Life disrupted... thanks to Covid-19

Discussion in 'The OT' started by Mark Holtz, Mar 14, 2020.

  1. Mar 14, 2020 #1 of 104
    Mark Holtz

    Mark Holtz New Texan

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    Covid-19.... that sounds more like a conference instead of a virus that is causing panic.

    This past week we saw multiple suspensions, postponements, and outright cancellations. In my personal life....
    • After being one of the first people to preregister for the Texas Pinball Festival last October, I made the decision last Monday to skip it because of crowd concerns. I requested to transfer my registration to next year, but was told that, due to Terms and Conditions, it's a "rain or shine" event. Tuesday, a friend of mine who flies out of California to attend this decided to cancel out as well. Late Thursday afternoon, the organizers decided to cancel out and transfer the registrations to next years show.
    • I'm involved in District 50 Toastmasters, and has volunteered to be a speech judge for a area speech contest at the Richardson Medical Center near my home. At Friday around noon, we received word that the meeting facility is no longer available to the public. This is after the declaration of a public health emergency in Dallas County Thursday evening. The District leadership subsequently announced that all upcoming contests have been suspended and postponed, and will be moving to a online format. The Spring Conference scheduled for the first weekend in May is still on.
    • I also had tickets to the Cirque du Soleil Ovo show on April 25th. That show was cancelled Friday afternoon, and refund is pending.
    • On Thursday, Dallas cancelled the St. Patrick's Day parade which is a major event here.
    • At work Monday afternoon, I had just started the weekly Wednesday lunch order for my department. Word came down that they needed to stress test the corporate VPN for a possible WFH situation, and they needed 25% of the people from each department to WFH on Tuesday, 50% on Wednesday, and 100% on Thursday. 100% on Friday was then added a day later. Three areas (San Francisco Bay Area, New York City, Washington State) were already under mandatory WFH. Friday afternoon arrived, and it was announced that all United States and Canada locations are now mandatory WFH for the forseeable future. Mind you, I work in a department whose service is considered mission critical for many customers. Yes, lunch has been cancelled for the foreseeable future.
    • And, because of isolation, I'm bailing on my Toastmasters group because work is more important.
    I know.... minor things compared with some people who just saw their vacation plans go up in a puff of smoke. Yes, it's a necessary step in order to make sure nothing major happens, but some people just don't see it that way.
     
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  2. Mar 14, 2020 #2 of 104
    phrelin

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    Deadline Hollywood had an article on benefits available to those who are losing work due to the pandemic. I don't know how comparable programs are from state-to-state and of course Governor Newsom has waived some waiting/administrative requirements.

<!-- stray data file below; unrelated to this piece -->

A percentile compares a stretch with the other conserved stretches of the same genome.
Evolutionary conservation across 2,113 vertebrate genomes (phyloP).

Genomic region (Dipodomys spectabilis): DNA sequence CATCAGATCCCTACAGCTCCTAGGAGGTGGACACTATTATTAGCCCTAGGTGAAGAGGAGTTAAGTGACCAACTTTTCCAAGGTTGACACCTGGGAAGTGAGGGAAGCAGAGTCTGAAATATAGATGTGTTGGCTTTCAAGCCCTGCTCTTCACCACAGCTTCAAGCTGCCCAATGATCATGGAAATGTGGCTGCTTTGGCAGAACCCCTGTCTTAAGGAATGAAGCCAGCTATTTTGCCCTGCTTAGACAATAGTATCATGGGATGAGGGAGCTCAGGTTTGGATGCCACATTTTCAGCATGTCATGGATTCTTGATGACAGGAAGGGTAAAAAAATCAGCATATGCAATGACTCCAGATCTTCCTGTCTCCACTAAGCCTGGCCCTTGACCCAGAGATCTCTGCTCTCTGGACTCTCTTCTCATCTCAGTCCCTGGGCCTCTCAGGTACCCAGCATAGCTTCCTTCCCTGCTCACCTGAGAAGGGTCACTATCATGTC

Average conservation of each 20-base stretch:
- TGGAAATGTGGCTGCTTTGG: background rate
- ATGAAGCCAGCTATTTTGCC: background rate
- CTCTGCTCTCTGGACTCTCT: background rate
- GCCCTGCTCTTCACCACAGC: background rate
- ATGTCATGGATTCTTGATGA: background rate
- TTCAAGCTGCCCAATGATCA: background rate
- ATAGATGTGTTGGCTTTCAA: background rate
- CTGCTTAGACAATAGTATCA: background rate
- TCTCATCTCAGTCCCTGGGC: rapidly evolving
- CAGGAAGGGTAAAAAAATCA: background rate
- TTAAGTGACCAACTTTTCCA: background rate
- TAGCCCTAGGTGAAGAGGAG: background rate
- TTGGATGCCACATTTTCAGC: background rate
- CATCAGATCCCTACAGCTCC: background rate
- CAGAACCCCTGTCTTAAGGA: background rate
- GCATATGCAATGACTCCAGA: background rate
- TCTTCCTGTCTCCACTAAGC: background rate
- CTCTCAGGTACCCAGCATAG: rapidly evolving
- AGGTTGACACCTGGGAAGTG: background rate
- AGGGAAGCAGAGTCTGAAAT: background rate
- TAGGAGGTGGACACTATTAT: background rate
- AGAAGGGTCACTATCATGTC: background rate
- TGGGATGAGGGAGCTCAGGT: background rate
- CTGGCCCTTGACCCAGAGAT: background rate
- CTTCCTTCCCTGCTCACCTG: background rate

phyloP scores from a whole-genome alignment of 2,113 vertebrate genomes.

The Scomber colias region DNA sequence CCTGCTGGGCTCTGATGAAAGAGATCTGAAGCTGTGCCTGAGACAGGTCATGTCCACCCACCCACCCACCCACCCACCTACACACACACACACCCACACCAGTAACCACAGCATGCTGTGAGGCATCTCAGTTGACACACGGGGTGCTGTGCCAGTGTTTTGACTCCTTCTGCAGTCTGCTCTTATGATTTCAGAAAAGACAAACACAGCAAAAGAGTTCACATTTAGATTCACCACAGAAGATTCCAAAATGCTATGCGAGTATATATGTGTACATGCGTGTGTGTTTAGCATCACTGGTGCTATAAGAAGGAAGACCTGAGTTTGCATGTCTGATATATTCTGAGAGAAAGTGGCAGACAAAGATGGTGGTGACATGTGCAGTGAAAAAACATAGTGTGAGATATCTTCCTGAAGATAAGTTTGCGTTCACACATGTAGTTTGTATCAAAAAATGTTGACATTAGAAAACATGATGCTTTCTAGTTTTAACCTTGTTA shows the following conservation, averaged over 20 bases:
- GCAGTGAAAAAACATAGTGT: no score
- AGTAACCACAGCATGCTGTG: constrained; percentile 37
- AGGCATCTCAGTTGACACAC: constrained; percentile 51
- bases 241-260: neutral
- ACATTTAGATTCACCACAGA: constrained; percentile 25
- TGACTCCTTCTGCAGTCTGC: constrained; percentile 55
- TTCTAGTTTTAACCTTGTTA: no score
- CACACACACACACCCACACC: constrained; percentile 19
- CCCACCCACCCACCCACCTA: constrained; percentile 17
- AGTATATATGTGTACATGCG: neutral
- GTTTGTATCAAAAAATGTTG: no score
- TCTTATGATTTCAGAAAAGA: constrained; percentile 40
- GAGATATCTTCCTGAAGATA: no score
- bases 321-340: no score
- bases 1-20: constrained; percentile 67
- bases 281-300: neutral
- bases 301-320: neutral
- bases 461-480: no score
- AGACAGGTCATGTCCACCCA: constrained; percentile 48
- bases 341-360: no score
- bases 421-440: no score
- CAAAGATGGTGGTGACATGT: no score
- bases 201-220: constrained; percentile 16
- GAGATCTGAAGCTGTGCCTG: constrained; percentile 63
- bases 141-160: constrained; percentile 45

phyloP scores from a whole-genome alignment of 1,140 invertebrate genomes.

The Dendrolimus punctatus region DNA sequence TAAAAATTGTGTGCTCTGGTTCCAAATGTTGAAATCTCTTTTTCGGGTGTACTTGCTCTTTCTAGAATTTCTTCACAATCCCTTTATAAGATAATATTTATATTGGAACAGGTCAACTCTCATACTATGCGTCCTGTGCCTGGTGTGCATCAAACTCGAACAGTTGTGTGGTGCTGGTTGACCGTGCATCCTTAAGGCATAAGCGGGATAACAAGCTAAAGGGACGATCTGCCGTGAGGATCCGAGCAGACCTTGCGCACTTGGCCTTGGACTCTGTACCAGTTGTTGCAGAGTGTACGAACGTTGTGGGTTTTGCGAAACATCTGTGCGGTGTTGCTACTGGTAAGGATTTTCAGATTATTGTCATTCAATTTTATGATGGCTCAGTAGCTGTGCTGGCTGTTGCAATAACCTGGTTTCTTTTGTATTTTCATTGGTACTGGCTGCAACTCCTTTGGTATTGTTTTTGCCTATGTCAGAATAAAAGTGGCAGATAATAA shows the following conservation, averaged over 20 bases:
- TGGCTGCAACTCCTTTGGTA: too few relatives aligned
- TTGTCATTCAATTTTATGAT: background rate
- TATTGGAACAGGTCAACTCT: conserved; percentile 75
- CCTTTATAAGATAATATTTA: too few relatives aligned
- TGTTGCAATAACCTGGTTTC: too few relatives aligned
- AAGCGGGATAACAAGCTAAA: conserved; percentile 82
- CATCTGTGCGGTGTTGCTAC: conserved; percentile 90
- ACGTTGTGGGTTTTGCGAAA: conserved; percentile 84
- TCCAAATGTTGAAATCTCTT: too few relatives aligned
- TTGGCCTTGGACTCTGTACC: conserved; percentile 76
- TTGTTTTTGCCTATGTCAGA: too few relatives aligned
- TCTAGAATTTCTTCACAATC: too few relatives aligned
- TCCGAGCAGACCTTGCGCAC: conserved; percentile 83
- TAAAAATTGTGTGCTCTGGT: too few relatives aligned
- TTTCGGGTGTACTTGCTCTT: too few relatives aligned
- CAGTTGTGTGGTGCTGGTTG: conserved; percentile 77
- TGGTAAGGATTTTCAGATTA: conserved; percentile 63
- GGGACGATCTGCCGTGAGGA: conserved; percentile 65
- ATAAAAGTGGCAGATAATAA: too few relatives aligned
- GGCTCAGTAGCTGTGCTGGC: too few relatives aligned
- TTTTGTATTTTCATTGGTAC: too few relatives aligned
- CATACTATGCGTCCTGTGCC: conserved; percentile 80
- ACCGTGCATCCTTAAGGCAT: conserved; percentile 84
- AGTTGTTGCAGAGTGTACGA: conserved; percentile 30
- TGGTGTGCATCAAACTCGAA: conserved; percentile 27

• People who are laid off or have reduced hours are eligible for Unemployment Insurance benefits.
    • Those unable to work due to having or being exposed to COVID-19, as certified by a medical professional, can file a Disability Insurance (DI) claim.
    • Those who are unable to work because they’re caring for an ill or quarantined family member with COVID-19, as certified by a medical professional, can file a Paid Family Leave (PFL) claim.
    • Parents who miss work to take care of their children because of school closures may be eligible for Unemployment Insurance benefits if they have no other care options and if they are unable to continue working your normal hours remotely.
     
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  3. Mar 15, 2020 #3 of 104
    James Long

    James Long Ready for Uplink! Staff Member Super Moderator

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    Play is cancelled. I normally work five days a week and have weekends off to "play". Usually a trip out of town. Not usually to places with close prolonged contact (such as a play or sporting event). My greatest risk of weekend exposure (to anything) would be in a retail store or from a fast food worker. Last weekend's fun trip was to Chicago where I spent less than an hour at Chicago's Union Station. The next day I found out that a confirmed positive person had passed through CUS. A week later, worrying about one "confirmed positive" that I know about is less of a worry than the thousands of other people who may or may not have the virus. So If I go anywhere it will be avoiding close contact.

    Work is NOT cancelled. Most people where I work cannot work from home. I can on a limited basis, but much of my work is hands on. Work has cancelled all meetings with more than five participants (please use conference systems).

    The government is interfering with the rest of life - asking people not to gather in groups over 250. Most of the larger churches in my area have streamed services, so they are asking parishioners to stay away. The smaller churches are under 250. A couple of churches have moved to two services to stay under the 250 recommendation. The government recommendations pretty much cancel most events.

    City meetings are being continued on a "as required by law" basis (if they are required to have a meeting, they will). Public participation (Open Meetings Act) will become a problem. They can consider streaming but that excludes people who could attend in person that do not have the capability to stream and interrupts public participation.
     
  4. Mar 15, 2020 #4 of 104
    reubenray

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    I had worked on a 32 stop/7,000 miles/3 month long trip in my motorhome for several years. We were to leave on April 9th. It now appears it will be cancelled. This would have been to Texas, New Mexico, Arizona, Utah, Montana, Wyoming and South Dakota. We were planning on stopping at most National Parks and some State Parks in these states. Some states are already closing their state parks and tourist attractions.
     
  5. Mar 15, 2020 #5 of 104
    peano